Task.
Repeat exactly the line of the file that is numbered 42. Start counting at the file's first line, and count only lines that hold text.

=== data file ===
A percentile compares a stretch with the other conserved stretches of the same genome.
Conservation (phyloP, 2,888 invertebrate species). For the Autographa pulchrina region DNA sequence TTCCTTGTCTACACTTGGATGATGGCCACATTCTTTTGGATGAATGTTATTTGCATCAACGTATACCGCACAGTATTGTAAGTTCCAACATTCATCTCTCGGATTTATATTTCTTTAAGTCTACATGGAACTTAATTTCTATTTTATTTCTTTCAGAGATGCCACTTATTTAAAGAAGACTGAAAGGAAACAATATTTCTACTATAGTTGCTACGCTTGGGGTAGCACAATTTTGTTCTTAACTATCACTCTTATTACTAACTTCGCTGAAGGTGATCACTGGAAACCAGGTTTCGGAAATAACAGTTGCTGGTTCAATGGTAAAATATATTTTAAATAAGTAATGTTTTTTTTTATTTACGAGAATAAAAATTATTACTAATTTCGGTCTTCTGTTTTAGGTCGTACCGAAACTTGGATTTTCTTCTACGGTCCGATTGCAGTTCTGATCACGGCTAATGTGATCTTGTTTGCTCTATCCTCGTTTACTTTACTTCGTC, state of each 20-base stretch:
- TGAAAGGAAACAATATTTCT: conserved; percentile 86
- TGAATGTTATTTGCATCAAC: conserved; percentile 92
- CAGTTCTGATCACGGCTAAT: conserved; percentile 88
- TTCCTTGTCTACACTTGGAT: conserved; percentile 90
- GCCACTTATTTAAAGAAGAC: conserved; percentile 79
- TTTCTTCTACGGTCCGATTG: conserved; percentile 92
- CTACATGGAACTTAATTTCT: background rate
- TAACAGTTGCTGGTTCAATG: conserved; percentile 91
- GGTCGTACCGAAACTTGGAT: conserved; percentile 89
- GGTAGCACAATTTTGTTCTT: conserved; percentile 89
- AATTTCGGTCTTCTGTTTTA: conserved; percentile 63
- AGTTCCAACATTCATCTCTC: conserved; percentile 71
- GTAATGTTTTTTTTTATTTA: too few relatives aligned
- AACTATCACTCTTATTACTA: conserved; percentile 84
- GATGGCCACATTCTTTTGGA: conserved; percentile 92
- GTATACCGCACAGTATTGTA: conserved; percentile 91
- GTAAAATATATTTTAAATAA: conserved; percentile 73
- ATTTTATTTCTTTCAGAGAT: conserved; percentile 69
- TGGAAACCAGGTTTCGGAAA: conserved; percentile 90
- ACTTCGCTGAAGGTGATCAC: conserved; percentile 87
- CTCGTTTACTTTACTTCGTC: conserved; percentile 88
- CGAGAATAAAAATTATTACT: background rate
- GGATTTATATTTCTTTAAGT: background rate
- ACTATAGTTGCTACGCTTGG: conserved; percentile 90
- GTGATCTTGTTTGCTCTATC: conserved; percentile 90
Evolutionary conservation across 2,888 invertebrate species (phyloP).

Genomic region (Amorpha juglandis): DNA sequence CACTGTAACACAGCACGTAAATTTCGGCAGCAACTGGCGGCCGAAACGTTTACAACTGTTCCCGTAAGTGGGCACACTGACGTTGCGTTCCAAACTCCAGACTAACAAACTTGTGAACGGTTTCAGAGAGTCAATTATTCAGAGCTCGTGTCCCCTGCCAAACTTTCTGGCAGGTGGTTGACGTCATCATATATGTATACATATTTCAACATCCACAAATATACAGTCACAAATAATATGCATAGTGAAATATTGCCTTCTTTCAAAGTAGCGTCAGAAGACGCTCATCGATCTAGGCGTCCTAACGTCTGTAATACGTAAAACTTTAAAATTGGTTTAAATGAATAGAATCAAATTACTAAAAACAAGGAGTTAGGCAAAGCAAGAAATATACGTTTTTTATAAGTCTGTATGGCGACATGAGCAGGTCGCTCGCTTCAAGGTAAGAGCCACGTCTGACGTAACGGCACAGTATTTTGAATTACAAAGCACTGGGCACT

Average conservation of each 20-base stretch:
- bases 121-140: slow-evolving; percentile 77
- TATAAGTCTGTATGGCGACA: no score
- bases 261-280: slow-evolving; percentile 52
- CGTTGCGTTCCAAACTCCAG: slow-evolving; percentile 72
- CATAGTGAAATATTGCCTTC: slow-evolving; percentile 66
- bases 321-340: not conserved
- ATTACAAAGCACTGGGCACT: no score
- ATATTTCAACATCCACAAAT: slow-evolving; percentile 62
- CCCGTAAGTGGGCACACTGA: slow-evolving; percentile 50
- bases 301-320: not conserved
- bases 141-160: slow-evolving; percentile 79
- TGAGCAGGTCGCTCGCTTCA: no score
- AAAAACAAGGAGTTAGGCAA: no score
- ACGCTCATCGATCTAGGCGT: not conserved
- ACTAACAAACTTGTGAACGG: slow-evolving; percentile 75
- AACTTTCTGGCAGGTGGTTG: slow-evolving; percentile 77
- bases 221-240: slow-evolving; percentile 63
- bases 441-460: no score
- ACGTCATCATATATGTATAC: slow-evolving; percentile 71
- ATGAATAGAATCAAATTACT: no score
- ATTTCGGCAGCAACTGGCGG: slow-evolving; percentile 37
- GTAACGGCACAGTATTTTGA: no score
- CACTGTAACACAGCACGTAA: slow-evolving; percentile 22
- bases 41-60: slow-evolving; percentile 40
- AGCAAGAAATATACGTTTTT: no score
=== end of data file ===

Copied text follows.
- TGAGCAGGTCGCTCGCTTCA: no score